Franz Allers, 89, who conducted the original production of...


January 30, 1995

Franz Allers, 89, who conducted the original production of "My Fair Lady" and other Broadway musicals, died in a Las Vegas hospital Thursday of pneumonia. He lived in Munich, Germany, and had stopped in Las Vegas on his way to visit relatives in Palm Desert, Calif., when he became ill. He was musical director for the original productions, and later some revivals, of the biggest musicals created by the team of Alan Jay Lerner and Frederick Loewe. Among them were "Brigadoon," "Paint Your Wagon," "My Fair Lady," and "Camelot." The Czechoslovakian-born conductor began playing violin at age 7 and moved to Germany in 1920, where he played with the Berlin Philharmonic. He was known as an opera and symphony conductor by the time he fled Nazi Germany for the United States in 1938.

James Grant, 72, executive director of UNICEF for the past 15 years, died of cancer Saturday in Mount Kisco, N.Y. He resigned from UNICEF because of his health days ago. He was credited for taking advantage of revolutions in the drug and health industry and promoting simple, low-cost methods for child welfare -- immunization, oral rehydration and breast-feeding -- that could be instituted in the poorest countries.

United Nations Secretary-General Boutros Boutros-Ghali said: "Very few men or women ever have the opportunity to do as much good in the world as James Grant, and very few have ever grasped that opportunity with such complete and dedicated commitment."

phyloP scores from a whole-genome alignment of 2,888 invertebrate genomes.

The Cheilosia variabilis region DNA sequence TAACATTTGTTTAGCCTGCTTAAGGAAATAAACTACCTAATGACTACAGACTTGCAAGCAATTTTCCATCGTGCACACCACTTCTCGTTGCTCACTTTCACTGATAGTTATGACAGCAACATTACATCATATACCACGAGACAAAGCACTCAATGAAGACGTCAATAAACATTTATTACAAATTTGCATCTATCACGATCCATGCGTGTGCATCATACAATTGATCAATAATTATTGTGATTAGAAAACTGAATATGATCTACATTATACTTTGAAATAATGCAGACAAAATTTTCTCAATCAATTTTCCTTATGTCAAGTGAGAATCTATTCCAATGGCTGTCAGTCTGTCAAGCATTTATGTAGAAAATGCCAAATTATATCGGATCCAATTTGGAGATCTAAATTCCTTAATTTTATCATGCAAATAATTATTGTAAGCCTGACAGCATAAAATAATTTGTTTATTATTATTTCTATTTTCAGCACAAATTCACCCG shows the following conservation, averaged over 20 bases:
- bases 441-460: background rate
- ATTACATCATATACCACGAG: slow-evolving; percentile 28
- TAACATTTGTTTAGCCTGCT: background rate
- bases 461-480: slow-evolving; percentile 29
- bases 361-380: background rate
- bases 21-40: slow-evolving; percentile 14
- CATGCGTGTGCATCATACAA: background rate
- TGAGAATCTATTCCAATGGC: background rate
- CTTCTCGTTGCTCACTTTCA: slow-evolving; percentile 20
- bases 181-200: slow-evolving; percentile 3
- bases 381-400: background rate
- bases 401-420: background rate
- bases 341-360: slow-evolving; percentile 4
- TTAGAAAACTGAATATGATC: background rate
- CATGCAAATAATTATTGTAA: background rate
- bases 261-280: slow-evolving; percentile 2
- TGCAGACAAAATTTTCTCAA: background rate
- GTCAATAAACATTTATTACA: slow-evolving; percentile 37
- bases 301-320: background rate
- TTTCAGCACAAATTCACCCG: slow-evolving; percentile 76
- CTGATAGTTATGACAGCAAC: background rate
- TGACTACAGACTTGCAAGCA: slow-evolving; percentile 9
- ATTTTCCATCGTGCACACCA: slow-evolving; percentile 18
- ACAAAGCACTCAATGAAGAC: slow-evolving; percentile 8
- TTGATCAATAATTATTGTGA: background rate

Dr. Leopoldo M. Falicov, 61, a theoretical physicist and professor emeritus at the University of California at Berkeley, died of cancer Tuesday in Berkeley. His studies of surface magnetism laid a theoretical foundation for efforts to improve magnetic recording devices. He worked in condensed matter physics, which involves the study of solids and solid surfaces. Using the principles of quantum physics in the 1960s, he calculated the definitive electronic structures of metals, including magnesium, zinc, cadmium, arsenic and antimony.

Emanuel Grunberg, 72, a bacteriologist who developed drugs against infectious diseases, died of cardiac arrest Jan. 16 in Delray Beach, Fla. He developed anti-tuberculosis drugs, including Rimifon and Marsilid, during a 40-year career at Hoffman-La Roche pharmaceutical company in New Jersey. He directed chemotherapy and diagnostic research for the company, from which he retired in 1986.

Susan Buff Litchfield, 95, the first woman officer of the Federal Reserve Board, died Thursday in Poughkeepsie, N.Y. She joined the U.S. Treasury Department in Washington in 1924. From 1935 until her retirement in 1960, she headed the business finance and capital markets section of the Division of Research and Statistics at the Federal Reserve Board. During the 1930s, she advised the Twentieth Century Fund Committee on Taxation and was a trustee on the Joint Council on Economic Education.

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